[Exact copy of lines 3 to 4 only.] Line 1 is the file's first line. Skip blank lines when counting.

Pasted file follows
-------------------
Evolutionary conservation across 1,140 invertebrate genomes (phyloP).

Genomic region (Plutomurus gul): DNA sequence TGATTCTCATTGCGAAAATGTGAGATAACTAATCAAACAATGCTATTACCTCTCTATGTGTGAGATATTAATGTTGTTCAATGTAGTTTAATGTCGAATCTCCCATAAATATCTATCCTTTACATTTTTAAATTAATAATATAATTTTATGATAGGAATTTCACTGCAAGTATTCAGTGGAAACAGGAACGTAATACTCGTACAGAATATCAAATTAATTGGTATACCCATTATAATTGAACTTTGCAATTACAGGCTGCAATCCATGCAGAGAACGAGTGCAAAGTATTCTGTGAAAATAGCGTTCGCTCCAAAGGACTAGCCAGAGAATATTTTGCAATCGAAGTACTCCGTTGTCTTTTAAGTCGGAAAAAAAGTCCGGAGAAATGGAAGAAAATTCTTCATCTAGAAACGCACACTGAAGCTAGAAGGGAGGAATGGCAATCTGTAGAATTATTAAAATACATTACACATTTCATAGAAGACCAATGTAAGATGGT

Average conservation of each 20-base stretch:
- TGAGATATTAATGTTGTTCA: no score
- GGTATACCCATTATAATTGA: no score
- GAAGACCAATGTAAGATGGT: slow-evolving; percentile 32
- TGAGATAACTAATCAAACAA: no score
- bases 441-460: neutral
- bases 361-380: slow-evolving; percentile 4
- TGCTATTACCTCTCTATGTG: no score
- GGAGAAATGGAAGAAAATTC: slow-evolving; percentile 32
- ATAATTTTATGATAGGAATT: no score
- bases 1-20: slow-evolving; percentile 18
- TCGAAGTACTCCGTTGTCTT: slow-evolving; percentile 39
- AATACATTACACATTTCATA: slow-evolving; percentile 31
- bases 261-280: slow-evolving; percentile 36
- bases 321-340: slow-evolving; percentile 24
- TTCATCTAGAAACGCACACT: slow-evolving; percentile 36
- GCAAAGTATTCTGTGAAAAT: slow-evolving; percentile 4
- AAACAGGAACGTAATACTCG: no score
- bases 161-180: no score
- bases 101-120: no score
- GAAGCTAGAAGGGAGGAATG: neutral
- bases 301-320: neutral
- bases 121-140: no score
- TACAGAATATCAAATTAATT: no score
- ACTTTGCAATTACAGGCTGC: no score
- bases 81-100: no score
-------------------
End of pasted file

Average conservation of each 20-base stretch:
- TGAGATATTAATGTTGTTCA: no score